‘Rogue One: A Star Wars Story’
Expectations for Star Wars: The Force Awakens were perhaps the highest for any movie in history. It had been more than a decade since we traveled to a galaxy far, far away and more than 30 since we cared too.
For the most part, director JJ Abrams succeeded with Force Awakens. It’s a crowd-pleasing spectacle with fun new characters, great action sequences and nice callbacks to the original trilogy that never feel distracting. It’s the embodiment of nostalgia. It’s also very safe and feels like a greatest hits album.
Rogue One: A Star Wars Story on the other hand has the feel of a great debut album from an emerging band. You could make an argument that director Gareth Edwards had even more pressure than Abrams because he was making a standalone prequel to the film that started it all. Plus, putting the word “prequel” and Star Wars in the same sentence is always a cause for concern.
Fortunately, Edwards has crafted a movie worthy of being in the Star Wars canon and one that is perhaps the best blockbuster of 2016. Although that’s not saying much.
Rogue One exists because of 12 words featured in the opening crawl to A New Hope.
“Rebel spies managed to steal secret plans to the Empire’s ultimate weapon.”
When the film was announced, I was thinking heist film. But Edwards decided to go bigger by making Rogue One a legitimate war film (I mean it’s right there in the title).
The story follows Jyn Erso, a lost soul thanks to a forced separation from her parents at a very young age (We’ve certainly seen that storyline before). But when she is recruited to serve as a gateway between the Rebellion and non-allied forces to track down her father, the architect behind the Death Star, suddenly she has purpose.
But the Rebellion has different plans for her father. What starts as an assassination mission turns into something far more important when it is revealed that while designing the Death Star, Galen Erso implemented a flaw in the planet killer that would allow it to be destroyed. Now Erso must team with the Rebellion to obtain the plans to the Death Star which are located in the heart of enemy territory.
It takes a little while for Rogue One to get going. The first act is basically all setup with many expository scenes. But you have to lay the groundwork at some point so why not do it in the beginning.
Once Jyn teams up with a group of fighters including Rebellion loyalist Cassian Andor (Diego Luna), soldiers looking to fight in Chirrut Imwe (Donnie Yen) and Baze Malbus (Wen Jiang) and a reluctant pilot named Bodhi Rook (Riz Ahmed), Rogue One becomes far more engaging. It also helps that they have a robot named K-2SO (Voiced by Alan Tudyk) who is the comic relief of the film.
Much like The Force Awakens, Rogue One was made with an emphasis on practical effects. The spaceships are rusted, the stormtroopers actually have dirt on them and it looks like they actually built At-At walkers (They didn’t). This feels like a lived-in world and that makes the battle sequences feel that much more real.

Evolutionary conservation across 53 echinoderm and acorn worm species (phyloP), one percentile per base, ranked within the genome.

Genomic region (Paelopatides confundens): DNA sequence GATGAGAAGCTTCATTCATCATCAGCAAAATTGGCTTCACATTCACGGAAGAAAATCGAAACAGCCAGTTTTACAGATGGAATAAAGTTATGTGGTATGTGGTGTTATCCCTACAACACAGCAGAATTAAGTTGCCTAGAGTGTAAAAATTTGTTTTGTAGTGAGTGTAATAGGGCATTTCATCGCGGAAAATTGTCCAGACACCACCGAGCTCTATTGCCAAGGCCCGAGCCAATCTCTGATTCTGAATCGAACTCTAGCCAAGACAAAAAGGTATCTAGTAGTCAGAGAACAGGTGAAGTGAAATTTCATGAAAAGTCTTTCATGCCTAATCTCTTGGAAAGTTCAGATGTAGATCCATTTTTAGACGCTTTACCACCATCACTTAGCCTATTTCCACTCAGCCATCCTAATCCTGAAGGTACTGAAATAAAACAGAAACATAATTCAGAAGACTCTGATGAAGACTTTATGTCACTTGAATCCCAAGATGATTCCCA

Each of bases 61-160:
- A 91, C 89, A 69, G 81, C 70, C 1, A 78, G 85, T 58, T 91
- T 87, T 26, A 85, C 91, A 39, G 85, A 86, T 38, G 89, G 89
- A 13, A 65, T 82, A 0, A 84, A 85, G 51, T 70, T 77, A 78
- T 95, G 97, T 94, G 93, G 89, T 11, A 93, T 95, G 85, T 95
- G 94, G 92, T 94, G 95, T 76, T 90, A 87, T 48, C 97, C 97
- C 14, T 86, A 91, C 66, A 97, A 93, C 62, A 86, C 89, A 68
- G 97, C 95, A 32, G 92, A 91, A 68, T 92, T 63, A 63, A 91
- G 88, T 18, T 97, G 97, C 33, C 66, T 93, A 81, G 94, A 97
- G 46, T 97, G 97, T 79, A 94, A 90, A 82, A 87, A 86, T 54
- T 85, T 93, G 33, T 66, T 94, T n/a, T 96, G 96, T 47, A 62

And realism is what you need in a war film. While there are plenty of tremendous aerial battles involving the Rogue Squadron and Imperial Star Destroyers, much of the fight happens on the ground with the soldiers in a beach setting that is both visually unique and relevant in our history of war.
The third act is essentially one long action sequence and while that is the norm in just about every blockbuster these days, this one is particularly thrilling and kinetic because Edwards masterfully jumps from the ground to the air to Jyn and Andor searching for the plans. Save for the light-saber fight between Rey and Kylo Ren at the end of Force Awakens, the third act battle is much more coherent and exciting in Rogue One.
The characters however are less memorable than in Force Awakens. As familiar as that film felt; Rey, Finn and Poe Dameron were charming, funny and interesting new characters you wanted to get to know.
Aside from Jyn and Andor, everyone else in Rogue One is a cog in a fast-moving machine and while they all do an admirable and efficient job, a little more character development would have been nice. Especially since this film is a one-off.
As for the main characters, Felicity Jones is fine as Jyn. Daisy Ridley had the benefit of being a complete unknown in Force Awakens and that helped in her performance. You could actually see a movie star in the making.
Jones on the other hand is an Oscar nominee who plays Jyn kind of cold. But her character is an orphan forced to lead a dangerous life so you kind of see where she’s coming from. Luna as Andor might be my favorite character. He’s a leader in the Rebellion and yet such a title has come at a costly price. He certainly has his flaws and wants to find some redemption in his actions by the end.
Ben Mendelsohn once again plays a villain and his performance is pretty standard. He’s a great actor, but the way the character is written makes him feel like an insecure minion who was never given his moment to shine.
Speaking of villains, Darth Vader makes an appearance and unfortunately, he’s not in the film nearly enough. That being said, he does get a spectacular scene at the very end that might be worth the price of admission alone.
Aside from a shaky first act and thinly-drawn characters, Rogue One demands to be seen on the big screen. I am by no means a die hard Star Wars fan so the level of time and passion put into this franchise by fans is foreign to me. But I can respect the film for delivering its promise of being both an entertaining ride and a through-line into the original trilogy.
The final shot could have come off as nothing more than fan service and instead felt like both a perfect setup to A New Hope and a tribute to that film.
Is Rogue One better than Force Awakens? It’s too early to say. But Lucasfilm and Disney are definitely 2 for 2 in this Star Wars revitalization.